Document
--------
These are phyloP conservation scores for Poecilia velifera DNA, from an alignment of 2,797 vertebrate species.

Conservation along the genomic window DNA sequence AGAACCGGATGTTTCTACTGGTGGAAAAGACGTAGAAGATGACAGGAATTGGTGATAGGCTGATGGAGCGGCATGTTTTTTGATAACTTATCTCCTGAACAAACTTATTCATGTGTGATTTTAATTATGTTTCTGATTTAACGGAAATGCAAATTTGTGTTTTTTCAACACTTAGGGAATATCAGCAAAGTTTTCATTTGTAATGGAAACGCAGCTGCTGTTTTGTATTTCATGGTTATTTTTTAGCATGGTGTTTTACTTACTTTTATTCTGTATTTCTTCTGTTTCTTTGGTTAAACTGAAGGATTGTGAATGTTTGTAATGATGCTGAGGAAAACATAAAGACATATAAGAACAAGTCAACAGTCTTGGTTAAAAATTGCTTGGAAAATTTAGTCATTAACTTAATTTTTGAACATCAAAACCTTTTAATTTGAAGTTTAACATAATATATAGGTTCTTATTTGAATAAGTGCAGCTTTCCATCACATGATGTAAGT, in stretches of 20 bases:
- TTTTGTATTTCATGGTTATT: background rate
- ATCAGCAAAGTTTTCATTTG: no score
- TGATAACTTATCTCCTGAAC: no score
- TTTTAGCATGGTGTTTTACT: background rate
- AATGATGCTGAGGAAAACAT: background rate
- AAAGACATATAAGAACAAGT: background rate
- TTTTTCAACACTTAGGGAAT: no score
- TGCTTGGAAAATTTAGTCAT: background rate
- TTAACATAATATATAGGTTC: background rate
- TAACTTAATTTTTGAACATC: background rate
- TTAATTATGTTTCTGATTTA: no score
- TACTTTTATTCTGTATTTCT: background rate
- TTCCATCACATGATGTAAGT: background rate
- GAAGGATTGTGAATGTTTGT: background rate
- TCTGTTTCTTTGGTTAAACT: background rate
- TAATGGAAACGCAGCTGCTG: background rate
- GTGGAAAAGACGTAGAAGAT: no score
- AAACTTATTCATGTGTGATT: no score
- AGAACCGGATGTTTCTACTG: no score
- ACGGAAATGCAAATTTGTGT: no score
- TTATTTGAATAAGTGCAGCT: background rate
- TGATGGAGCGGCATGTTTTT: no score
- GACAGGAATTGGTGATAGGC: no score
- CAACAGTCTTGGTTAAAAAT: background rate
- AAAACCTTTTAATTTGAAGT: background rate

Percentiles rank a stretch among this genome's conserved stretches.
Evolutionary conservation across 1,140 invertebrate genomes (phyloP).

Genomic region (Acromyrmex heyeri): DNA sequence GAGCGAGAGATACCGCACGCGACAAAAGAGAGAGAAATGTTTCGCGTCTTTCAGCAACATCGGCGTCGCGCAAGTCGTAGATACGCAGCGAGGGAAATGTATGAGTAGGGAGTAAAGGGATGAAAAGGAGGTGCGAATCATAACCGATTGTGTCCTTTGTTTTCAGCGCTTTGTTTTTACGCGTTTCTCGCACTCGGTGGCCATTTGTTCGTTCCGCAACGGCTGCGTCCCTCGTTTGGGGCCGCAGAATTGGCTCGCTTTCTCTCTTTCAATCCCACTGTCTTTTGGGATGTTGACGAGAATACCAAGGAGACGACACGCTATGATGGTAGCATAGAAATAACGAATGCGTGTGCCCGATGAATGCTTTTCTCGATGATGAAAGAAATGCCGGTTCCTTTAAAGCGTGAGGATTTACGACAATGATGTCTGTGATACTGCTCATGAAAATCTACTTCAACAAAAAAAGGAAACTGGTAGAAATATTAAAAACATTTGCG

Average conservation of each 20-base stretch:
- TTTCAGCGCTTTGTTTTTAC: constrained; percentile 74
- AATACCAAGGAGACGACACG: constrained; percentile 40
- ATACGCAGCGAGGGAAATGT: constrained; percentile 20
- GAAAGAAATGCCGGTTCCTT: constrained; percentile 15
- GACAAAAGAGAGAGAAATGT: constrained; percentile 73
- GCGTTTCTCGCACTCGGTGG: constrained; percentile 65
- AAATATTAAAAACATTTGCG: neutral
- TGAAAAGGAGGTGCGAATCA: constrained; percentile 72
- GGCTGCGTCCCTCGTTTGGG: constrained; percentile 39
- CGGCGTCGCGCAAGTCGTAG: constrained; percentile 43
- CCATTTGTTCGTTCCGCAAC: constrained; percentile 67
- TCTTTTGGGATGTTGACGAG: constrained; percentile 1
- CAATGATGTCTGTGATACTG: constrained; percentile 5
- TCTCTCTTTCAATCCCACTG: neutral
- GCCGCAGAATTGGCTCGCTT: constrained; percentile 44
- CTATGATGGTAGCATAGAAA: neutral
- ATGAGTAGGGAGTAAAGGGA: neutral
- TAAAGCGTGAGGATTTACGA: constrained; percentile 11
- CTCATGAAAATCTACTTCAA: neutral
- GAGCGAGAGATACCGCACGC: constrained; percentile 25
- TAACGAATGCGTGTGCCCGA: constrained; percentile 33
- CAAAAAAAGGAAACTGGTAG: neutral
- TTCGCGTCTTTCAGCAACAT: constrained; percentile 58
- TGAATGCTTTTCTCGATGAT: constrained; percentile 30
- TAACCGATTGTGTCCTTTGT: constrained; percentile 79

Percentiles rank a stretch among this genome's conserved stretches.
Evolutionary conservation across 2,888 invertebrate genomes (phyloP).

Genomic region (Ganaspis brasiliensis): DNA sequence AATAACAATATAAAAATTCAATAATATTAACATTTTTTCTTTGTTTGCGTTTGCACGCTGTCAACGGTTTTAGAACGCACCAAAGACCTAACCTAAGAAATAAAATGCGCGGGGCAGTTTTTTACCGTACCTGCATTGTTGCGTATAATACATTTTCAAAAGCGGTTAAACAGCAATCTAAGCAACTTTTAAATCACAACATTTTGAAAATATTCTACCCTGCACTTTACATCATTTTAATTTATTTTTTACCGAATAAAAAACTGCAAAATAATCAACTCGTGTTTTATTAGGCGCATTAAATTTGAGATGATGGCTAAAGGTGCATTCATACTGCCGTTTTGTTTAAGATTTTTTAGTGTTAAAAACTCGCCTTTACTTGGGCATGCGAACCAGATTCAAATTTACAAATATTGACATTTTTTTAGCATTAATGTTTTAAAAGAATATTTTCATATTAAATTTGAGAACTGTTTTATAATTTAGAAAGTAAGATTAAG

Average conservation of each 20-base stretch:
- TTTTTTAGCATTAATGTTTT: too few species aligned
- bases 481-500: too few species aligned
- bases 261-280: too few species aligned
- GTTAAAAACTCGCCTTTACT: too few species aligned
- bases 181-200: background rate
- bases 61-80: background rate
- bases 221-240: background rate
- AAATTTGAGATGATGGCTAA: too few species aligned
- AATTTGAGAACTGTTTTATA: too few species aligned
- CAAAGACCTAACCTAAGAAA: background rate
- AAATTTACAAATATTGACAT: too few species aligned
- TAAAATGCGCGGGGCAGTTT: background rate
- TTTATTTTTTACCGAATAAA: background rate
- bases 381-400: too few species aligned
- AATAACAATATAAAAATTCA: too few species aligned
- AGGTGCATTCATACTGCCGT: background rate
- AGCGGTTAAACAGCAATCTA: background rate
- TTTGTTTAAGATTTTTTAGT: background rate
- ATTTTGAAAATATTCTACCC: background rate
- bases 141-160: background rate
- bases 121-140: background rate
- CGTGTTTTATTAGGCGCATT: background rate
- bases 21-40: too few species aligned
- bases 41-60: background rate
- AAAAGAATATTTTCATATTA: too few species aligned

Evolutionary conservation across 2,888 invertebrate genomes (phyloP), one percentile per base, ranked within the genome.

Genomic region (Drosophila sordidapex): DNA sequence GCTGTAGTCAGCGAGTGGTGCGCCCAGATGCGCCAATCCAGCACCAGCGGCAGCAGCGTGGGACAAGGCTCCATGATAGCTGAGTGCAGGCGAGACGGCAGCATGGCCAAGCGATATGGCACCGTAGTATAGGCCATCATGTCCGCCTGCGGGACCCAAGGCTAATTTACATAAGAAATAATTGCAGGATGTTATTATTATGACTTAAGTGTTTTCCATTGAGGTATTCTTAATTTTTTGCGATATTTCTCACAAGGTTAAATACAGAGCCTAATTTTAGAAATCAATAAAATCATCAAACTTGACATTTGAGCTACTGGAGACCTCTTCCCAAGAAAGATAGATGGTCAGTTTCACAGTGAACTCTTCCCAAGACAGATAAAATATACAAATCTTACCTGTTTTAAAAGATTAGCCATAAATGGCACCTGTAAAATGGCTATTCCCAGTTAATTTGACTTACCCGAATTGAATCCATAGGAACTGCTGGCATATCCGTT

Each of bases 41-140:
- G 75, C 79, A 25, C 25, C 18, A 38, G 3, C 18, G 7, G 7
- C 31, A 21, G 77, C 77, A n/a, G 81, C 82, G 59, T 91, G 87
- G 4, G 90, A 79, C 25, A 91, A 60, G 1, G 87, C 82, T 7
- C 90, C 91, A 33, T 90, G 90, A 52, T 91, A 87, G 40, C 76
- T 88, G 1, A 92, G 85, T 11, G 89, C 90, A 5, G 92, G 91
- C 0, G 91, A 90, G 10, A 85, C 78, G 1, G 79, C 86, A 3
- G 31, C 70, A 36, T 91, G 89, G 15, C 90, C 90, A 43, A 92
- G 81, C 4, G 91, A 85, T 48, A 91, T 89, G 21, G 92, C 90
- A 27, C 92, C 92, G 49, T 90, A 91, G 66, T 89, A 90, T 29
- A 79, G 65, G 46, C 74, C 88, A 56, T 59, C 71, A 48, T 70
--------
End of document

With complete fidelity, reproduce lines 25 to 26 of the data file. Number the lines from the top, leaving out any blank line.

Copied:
- GACAGGAATTGGTGATAGGC: no score
- CAACAGTCTTGGTTAAAAAT: background rate